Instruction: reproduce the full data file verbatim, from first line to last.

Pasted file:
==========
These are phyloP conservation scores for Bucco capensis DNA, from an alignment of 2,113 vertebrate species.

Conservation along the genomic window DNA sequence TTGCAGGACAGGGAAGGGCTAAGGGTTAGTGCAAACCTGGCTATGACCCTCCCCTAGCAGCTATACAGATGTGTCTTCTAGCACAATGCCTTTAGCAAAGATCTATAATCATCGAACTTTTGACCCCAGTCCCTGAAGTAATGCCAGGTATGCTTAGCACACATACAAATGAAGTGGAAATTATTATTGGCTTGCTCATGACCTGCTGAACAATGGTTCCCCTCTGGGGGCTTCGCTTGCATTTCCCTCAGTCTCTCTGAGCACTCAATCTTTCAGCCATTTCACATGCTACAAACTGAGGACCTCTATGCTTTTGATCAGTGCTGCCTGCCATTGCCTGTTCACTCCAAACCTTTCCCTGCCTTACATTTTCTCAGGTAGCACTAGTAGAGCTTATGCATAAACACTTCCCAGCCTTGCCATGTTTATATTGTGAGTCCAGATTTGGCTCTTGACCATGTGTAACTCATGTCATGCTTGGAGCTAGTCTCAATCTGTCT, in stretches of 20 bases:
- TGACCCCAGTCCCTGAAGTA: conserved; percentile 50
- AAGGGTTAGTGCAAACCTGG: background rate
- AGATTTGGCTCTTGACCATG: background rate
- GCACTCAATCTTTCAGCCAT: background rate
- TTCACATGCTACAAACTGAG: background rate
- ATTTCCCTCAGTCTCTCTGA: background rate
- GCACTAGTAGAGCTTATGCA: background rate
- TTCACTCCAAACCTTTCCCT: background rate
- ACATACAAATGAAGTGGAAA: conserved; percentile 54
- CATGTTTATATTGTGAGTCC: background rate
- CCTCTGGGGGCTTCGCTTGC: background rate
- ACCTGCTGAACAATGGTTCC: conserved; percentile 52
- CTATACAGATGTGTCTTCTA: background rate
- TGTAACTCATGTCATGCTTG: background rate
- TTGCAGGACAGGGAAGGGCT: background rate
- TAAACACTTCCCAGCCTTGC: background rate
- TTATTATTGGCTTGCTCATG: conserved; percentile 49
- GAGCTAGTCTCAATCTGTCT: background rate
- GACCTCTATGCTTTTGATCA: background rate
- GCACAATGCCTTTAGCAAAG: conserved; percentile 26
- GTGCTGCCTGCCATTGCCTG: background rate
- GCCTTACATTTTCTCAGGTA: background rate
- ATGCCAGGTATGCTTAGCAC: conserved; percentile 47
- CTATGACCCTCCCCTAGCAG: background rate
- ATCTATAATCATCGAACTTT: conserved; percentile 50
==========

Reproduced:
These are phyloP conservation scores for Bucco capensis DNA, from an alignment of 2,113 vertebrate species.

Conservation along the genomic window DNA sequence TTGCAGGACAGGGAAGGGCTAAGGGTTAGTGCAAACCTGGCTATGACCCTCCCCTAGCAGCTATACAGATGTGTCTTCTAGCACAATGCCTTTAGCAAAGATCTATAATCATCGAACTTTTGACCCCAGTCCCTGAAGTAATGCCAGGTATGCTTAGCACACATACAAATGAAGTGGAAATTATTATTGGCTTGCTCATGACCTGCTGAACAATGGTTCCCCTCTGGGGGCTTCGCTTGCATTTCCCTCAGTCTCTCTGAGCACTCAATCTTTCAGCCATTTCACATGCTACAAACTGAGGACCTCTATGCTTTTGATCAGTGCTGCCTGCCATTGCCTGTTCACTCCAAACCTTTCCCTGCCTTACATTTTCTCAGGTAGCACTAGTAGAGCTTATGCATAAACACTTCCCAGCCTTGCCATGTTTATATTGTGAGTCCAGATTTGGCTCTTGACCATGTGTAACTCATGTCATGCTTGGAGCTAGTCTCAATCTGTCT, in stretches of 20 bases:
- TGACCCCAGTCCCTGAAGTA: conserved; percentile 50
- AAGGGTTAGTGCAAACCTGG: background rate
- AGATTTGGCTCTTGACCATG: background rate
- GCACTCAATCTTTCAGCCAT: background rate
- TTCACATGCTACAAACTGAG: background rate
- ATTTCCCTCAGTCTCTCTGA: background rate
- GCACTAGTAGAGCTTATGCA: background rate
- TTCACTCCAAACCTTTCCCT: background rate
- ACATACAAATGAAGTGGAAA: conserved; percentile 54
- CATGTTTATATTGTGAGTCC: background rate
- CCTCTGGGGGCTTCGCTTGC: background rate
- ACCTGCTGAACAATGGTTCC: conserved; percentile 52
- CTATACAGATGTGTCTTCTA: background rate
- TGTAACTCATGTCATGCTTG: background rate
- TTGCAGGACAGGGAAGGGCT: background rate
- TAAACACTTCCCAGCCTTGC: background rate
- TTATTATTGGCTTGCTCATG: conserved; percentile 49
- GAGCTAGTCTCAATCTGTCT: background rate
- GACCTCTATGCTTTTGATCA: background rate
- GCACAATGCCTTTAGCAAAG: conserved; percentile 26
- GTGCTGCCTGCCATTGCCTG: background rate
- GCCTTACATTTTCTCAGGTA: background rate
- ATGCCAGGTATGCTTAGCAC: conserved; percentile 47
- CTATGACCCTCCCCTAGCAG: background rate
- ATCTATAATCATCGAACTTT: conserved; percentile 50